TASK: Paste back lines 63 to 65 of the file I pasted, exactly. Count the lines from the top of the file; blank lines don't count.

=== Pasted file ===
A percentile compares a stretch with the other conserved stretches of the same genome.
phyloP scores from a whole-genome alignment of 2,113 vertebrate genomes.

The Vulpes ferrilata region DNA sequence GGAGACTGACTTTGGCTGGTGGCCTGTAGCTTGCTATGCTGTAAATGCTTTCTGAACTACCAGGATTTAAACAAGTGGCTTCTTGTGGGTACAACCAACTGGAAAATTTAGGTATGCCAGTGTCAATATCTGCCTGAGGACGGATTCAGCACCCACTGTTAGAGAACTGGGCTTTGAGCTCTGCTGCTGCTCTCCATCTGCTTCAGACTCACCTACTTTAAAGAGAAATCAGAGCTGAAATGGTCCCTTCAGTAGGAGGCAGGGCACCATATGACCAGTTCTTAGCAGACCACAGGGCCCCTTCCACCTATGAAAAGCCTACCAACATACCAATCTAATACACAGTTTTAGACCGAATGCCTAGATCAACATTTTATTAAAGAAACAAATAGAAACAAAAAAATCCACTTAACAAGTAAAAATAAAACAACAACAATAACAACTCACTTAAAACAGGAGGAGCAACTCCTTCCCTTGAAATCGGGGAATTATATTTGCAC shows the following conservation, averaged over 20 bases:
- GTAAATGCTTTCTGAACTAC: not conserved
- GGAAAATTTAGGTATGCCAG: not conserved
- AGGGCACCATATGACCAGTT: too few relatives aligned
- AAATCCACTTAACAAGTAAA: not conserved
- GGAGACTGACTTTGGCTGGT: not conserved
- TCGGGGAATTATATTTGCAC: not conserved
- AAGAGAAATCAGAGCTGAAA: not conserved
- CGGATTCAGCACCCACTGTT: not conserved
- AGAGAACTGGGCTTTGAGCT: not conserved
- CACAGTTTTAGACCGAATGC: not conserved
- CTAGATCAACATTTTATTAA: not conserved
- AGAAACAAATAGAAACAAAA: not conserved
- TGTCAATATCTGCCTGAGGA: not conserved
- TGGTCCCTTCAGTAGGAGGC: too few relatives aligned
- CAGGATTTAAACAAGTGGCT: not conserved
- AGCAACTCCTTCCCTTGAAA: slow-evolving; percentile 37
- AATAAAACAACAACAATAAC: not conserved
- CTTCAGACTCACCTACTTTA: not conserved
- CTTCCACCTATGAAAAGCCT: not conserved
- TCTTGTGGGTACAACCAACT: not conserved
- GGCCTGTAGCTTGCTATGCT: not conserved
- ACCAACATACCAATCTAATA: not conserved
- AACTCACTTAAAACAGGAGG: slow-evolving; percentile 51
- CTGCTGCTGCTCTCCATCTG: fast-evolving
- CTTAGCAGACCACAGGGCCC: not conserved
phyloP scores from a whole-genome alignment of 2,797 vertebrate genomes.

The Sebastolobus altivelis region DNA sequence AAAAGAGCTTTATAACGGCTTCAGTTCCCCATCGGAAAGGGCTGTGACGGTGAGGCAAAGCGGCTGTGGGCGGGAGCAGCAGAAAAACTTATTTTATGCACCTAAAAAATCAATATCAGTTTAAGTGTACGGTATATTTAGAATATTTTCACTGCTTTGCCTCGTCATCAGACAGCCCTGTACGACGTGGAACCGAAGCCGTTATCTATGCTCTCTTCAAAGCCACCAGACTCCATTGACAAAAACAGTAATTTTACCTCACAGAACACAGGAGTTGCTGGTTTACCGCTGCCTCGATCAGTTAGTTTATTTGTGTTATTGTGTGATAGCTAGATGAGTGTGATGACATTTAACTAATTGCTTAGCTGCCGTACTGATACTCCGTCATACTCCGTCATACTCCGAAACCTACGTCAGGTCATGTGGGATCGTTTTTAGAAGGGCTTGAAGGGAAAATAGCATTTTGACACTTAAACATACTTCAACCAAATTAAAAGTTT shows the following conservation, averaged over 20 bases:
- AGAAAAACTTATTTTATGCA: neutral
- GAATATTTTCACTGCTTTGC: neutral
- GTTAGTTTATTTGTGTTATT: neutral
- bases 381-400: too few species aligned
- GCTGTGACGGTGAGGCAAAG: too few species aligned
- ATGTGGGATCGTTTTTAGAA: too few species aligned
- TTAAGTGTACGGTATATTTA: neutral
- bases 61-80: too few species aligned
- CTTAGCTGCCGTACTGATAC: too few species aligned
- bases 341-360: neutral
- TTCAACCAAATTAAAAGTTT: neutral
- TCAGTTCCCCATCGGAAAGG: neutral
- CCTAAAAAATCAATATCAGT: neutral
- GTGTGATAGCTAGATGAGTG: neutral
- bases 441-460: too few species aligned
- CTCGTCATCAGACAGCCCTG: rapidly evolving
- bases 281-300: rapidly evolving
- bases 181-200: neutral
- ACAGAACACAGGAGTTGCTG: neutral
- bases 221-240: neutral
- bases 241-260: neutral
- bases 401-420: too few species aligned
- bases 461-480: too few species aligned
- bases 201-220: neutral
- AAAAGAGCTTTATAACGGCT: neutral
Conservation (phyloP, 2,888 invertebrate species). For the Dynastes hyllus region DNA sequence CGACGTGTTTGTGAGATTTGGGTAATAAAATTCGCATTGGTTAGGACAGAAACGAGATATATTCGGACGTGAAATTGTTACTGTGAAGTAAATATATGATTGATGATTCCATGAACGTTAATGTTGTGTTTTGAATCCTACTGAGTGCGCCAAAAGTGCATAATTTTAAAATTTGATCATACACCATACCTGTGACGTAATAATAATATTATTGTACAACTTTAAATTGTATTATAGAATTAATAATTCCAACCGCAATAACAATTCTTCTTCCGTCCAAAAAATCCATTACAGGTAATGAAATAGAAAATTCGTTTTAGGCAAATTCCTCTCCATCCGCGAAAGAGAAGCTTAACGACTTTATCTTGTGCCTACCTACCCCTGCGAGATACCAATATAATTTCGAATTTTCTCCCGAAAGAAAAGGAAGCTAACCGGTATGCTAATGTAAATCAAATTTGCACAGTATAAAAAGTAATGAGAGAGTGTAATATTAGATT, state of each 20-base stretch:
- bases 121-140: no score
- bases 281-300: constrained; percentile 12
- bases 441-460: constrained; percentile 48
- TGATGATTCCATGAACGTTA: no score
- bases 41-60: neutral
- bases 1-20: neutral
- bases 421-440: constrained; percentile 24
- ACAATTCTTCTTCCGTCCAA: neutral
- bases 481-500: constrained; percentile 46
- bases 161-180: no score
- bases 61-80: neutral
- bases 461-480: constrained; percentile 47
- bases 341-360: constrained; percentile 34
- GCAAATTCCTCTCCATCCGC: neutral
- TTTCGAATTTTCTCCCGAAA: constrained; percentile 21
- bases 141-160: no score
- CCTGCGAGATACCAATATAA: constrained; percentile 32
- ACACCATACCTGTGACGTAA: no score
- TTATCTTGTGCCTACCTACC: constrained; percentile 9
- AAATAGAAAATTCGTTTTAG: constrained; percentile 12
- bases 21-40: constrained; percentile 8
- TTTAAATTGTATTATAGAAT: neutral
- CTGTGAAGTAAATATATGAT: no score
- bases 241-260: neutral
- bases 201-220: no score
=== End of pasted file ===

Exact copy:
- bases 421-440: constrained; percentile 24
- ACAATTCTTCTTCCGTCCAA: neutral
- bases 481-500: constrained; percentile 46